The one child policy also acted as an incentive for parents to invest heavily in their children’s education, the official party slogan was “one child but of better quality”. The culture of pooling together family resources for their children’s educational development remains prevalent.
Families prioritize education
Surveys regularly show that Chinese families prioritize spending on education ahead of any other area, even above real estate and retirement savings. The McKinsey Global Institute projects the country to spend 12.5 percent of its overall consumption growth on education for those under 30 over the next 15 years. Chinese culture is now incredibly results driven so consumption growth in this area is based on improved labour and innovation fueled by the Chinese state.
In addition to these figures according to ICEF Monitor, almost half of a Chinese 20 year old’s per capita consumption is spent on education, to put this into perspective for an American this is less than a quarter. These expenditures are significant and set to continue to rise with the burgeoning Chinese middle class, particularly on the east coast of the country.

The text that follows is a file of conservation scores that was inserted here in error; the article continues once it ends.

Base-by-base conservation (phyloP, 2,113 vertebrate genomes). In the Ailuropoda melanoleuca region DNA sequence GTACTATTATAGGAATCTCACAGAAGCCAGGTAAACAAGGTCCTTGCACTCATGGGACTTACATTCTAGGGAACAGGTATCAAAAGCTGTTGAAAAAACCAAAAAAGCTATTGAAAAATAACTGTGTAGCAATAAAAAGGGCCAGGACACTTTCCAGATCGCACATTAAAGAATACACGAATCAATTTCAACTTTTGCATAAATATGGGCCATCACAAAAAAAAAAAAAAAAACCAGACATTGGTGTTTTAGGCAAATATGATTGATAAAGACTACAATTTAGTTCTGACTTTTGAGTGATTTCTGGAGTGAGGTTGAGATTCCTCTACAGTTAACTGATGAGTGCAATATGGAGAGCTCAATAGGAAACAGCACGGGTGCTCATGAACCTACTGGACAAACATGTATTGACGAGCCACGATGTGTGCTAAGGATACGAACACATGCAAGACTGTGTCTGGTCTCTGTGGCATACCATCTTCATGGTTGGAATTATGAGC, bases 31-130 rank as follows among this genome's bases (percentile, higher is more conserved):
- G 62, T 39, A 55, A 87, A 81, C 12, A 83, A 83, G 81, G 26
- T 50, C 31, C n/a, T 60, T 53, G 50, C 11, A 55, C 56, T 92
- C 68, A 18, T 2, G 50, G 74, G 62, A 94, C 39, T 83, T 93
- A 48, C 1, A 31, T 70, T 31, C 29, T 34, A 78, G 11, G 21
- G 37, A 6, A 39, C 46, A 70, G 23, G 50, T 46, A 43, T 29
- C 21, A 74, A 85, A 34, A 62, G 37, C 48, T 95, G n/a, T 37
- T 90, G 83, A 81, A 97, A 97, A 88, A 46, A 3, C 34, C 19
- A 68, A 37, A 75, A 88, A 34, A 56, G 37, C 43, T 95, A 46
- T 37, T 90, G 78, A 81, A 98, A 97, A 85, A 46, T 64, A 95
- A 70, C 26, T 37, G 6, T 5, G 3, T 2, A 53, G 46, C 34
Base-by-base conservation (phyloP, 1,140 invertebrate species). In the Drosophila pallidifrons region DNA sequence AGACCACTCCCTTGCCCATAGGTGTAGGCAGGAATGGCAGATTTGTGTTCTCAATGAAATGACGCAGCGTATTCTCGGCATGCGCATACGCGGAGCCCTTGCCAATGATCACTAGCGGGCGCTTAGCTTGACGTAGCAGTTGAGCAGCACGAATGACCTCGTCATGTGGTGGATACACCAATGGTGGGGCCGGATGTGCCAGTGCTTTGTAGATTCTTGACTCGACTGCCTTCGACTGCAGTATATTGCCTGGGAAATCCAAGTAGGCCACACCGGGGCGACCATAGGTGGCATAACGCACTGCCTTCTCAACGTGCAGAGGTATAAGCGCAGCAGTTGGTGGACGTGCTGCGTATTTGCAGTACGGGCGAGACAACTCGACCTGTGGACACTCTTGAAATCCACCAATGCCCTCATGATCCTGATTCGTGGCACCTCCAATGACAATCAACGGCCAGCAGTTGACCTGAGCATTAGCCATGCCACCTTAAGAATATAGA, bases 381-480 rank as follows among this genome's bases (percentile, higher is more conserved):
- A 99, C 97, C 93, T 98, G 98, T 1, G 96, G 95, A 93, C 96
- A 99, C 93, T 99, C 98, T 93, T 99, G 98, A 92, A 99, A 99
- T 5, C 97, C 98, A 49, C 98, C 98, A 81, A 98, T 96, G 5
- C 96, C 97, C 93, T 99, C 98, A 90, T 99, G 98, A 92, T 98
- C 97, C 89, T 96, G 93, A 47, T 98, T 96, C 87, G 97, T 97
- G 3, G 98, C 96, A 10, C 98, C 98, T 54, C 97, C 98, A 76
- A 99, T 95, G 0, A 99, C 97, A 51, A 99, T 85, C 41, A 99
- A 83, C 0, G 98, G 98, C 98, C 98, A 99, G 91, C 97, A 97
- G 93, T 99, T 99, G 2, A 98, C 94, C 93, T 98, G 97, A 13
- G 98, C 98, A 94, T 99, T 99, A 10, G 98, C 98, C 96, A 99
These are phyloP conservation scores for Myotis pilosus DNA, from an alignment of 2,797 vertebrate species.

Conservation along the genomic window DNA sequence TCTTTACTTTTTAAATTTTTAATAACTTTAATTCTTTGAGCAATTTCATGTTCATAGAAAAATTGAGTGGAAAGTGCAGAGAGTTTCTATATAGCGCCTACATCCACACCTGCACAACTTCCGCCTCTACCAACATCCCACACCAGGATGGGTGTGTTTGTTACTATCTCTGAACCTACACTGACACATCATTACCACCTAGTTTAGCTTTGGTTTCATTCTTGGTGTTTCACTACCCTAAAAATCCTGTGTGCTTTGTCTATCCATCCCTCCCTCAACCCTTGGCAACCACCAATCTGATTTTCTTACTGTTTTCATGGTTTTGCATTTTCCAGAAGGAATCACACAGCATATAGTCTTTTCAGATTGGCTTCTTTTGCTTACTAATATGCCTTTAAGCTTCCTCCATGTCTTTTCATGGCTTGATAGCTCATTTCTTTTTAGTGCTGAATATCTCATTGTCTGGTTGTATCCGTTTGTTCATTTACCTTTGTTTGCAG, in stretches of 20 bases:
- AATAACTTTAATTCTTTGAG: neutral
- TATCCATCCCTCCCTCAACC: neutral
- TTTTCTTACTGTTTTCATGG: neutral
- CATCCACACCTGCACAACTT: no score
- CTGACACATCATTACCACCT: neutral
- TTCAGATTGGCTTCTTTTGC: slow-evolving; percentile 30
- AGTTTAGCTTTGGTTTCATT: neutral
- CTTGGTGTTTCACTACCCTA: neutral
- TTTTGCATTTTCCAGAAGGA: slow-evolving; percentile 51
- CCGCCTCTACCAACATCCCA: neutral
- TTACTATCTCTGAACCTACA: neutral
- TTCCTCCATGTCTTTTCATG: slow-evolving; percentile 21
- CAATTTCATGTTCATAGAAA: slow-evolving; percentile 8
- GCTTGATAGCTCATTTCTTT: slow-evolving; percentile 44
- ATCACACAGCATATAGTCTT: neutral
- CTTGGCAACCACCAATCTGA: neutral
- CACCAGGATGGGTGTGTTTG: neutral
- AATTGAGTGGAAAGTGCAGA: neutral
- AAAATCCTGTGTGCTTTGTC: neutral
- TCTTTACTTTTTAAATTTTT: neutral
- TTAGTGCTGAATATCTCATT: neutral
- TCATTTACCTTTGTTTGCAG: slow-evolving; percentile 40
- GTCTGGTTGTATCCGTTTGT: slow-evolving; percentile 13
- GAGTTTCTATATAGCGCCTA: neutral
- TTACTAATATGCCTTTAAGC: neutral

Foreign investors face challenges in China
Despite the keenness of Chinese consumers to spend on education, foreign investors face a number of challenges when entering the market:
– The Chinese government are suspicious of foreign activity when it comes to education, they strictly control the curriculum and laws and regulations can change to the detriment of foreign investment.
– Foreign participation is not allowed in compulsory education spanning ages 6-15, and most types of educational facilities require establishing a joint venture with a Chinese partner. This is a necessity but it can be costly and difficult to find a trustworthy partner.
– The Chinese education system’s fixation on standardized examinations restrict what forms of education are in demand for students below the tertiary level. There is arguably less space for innovation.